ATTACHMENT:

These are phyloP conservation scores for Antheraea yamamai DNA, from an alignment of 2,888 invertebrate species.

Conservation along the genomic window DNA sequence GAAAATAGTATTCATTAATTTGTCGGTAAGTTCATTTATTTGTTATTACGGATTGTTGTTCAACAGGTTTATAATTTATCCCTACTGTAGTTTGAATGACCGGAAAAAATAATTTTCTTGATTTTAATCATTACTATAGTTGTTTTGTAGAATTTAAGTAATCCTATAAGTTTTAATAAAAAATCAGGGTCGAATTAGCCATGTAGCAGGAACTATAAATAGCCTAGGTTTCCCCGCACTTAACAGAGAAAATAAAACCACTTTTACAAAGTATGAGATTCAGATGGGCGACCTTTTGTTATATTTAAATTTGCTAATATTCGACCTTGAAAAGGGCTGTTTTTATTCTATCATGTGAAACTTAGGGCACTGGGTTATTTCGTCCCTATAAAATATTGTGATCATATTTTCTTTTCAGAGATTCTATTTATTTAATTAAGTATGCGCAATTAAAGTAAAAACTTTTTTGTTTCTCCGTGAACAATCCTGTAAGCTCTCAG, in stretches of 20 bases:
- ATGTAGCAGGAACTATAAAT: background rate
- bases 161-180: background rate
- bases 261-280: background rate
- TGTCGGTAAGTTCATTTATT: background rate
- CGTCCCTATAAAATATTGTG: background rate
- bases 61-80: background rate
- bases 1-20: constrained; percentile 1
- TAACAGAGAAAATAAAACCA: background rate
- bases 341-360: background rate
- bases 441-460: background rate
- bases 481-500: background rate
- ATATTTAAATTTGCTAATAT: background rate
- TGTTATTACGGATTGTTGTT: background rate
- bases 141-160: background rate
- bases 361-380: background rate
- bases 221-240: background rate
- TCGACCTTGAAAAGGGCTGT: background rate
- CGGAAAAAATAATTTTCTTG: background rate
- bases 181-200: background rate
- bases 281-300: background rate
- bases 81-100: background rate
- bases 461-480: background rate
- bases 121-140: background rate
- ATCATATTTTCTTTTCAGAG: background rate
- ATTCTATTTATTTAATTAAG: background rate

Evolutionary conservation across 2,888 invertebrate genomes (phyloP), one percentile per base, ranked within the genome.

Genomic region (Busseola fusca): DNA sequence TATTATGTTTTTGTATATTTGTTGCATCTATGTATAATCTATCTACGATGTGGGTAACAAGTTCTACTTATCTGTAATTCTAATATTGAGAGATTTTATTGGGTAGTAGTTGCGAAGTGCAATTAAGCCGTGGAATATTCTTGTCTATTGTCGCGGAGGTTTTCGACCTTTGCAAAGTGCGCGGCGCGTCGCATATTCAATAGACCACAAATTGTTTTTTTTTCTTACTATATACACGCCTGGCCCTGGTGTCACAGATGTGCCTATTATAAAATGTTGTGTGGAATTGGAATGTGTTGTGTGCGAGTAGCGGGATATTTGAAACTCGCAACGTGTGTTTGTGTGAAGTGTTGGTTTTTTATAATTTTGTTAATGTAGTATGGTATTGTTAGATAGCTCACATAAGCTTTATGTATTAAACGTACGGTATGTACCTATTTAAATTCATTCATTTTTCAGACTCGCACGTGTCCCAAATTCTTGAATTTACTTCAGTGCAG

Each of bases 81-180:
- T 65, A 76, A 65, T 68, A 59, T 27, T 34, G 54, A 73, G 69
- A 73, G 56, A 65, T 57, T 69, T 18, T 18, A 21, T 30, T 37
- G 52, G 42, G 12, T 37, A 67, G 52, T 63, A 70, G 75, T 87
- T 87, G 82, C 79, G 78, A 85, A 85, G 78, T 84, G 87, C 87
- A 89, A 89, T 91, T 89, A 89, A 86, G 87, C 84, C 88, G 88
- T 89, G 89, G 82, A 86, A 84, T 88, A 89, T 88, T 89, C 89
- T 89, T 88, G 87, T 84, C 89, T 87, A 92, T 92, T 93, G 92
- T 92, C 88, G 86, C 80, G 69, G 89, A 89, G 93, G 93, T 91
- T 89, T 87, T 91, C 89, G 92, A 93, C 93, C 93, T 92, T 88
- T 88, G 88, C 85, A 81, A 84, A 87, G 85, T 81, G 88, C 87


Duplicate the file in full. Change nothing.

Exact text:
These are phyloP conservation scores for Antheraea yamamai DNA, from an alignment of 2,888 invertebrate species.

Conservation along the genomic window DNA sequence GAAAATAGTATTCATTAATTTGTCGGTAAGTTCATTTATTTGTTATTACGGATTGTTGTTCAACAGGTTTATAATTTATCCCTACTGTAGTTTGAATGACCGGAAAAAATAATTTTCTTGATTTTAATCATTACTATAGTTGTTTTGTAGAATTTAAGTAATCCTATAAGTTTTAATAAAAAATCAGGGTCGAATTAGCCATGTAGCAGGAACTATAAATAGCCTAGGTTTCCCCGCACTTAACAGAGAAAATAAAACCACTTTTACAAAGTATGAGATTCAGATGGGCGACCTTTTGTTATATTTAAATTTGCTAATATTCGACCTTGAAAAGGGCTGTTTTTATTCTATCATGTGAAACTTAGGGCACTGGGTTATTTCGTCCCTATAAAATATTGTGATCATATTTTCTTTTCAGAGATTCTATTTATTTAATTAAGTATGCGCAATTAAAGTAAAAACTTTTTTGTTTCTCCGTGAACAATCCTGTAAGCTCTCAG, in stretches of 20 bases:
- ATGTAGCAGGAACTATAAAT: background rate
- bases 161-180: background rate
- bases 261-280: background rate
- TGTCGGTAAGTTCATTTATT: background rate
- CGTCCCTATAAAATATTGTG: background rate
- bases 61-80: background rate
- bases 1-20: constrained; percentile 1
- TAACAGAGAAAATAAAACCA: background rate
- bases 341-360: background rate
- bases 441-460: background rate
- bases 481-500: background rate
- ATATTTAAATTTGCTAATAT: background rate
- TGTTATTACGGATTGTTGTT: background rate
- bases 141-160: background rate
- bases 361-380: background rate
- bases 221-240: background rate
- TCGACCTTGAAAAGGGCTGT: background rate
- CGGAAAAAATAATTTTCTTG: background rate
- bases 181-200: background rate
- bases 281-300: background rate
- bases 81-100: background rate
- bases 461-480: background rate
- bases 121-140: background rate
- ATCATATTTTCTTTTCAGAG: background rate
- ATTCTATTTATTTAATTAAG: background rate

Evolutionary conservation across 2,888 invertebrate genomes (phyloP), one percentile per base, ranked within the genome.

Genomic region (Busseola fusca): DNA sequence TATTATGTTTTTGTATATTTGTTGCATCTATGTATAATCTATCTACGATGTGGGTAACAAGTTCTACTTATCTGTAATTCTAATATTGAGAGATTTTATTGGGTAGTAGTTGCGAAGTGCAATTAAGCCGTGGAATATTCTTGTCTATTGTCGCGGAGGTTTTCGACCTTTGCAAAGTGCGCGGCGCGTCGCATATTCAATAGACCACAAATTGTTTTTTTTTCTTACTATATACACGCCTGGCCCTGGTGTCACAGATGTGCCTATTATAAAATGTTGTGTGGAATTGGAATGTGTTGTGTGCGAGTAGCGGGATATTTGAAACTCGCAACGTGTGTTTGTGTGAAGTGTTGGTTTTTTATAATTTTGTTAATGTAGTATGGTATTGTTAGATAGCTCACATAAGCTTTATGTATTAAACGTACGGTATGTACCTATTTAAATTCATTCATTTTTCAGACTCGCACGTGTCCCAAATTCTTGAATTTACTTCAGTGCAG

Each of bases 81-180:
- T 65, A 76, A 65, T 68, A 59, T 27, T 34, G 54, A 73, G 69
- A 73, G 56, A 65, T 57, T 69, T 18, T 18, A 21, T 30, T 37
- G 52, G 42, G 12, T 37, A 67, G 52, T 63, A 70, G 75, T 87
- T 87, G 82, C 79, G 78, A 85, A 85, G 78, T 84, G 87, C 87
- A 89, A 89, T 91, T 89, A 89, A 86, G 87, C 84, C 88, G 88
- T 89, G 89, G 82, A 86, A 84, T 88, A 89, T 88, T 89, C 89
- T 89, T 88, G 87, T 84, C 89, T 87, A 92, T 92, T 93, G 92
- T 92, C 88, G 86, C 80, G 69, G 89, A 89, G 93, G 93, T 91
- T 89, T 87, T 91, C 89, G 92, A 93, C 93, C 93, T 92, T 88
- T 88, G 88, C 85, A 81, A 84, A 87, G 85, T 81, G 88, C 87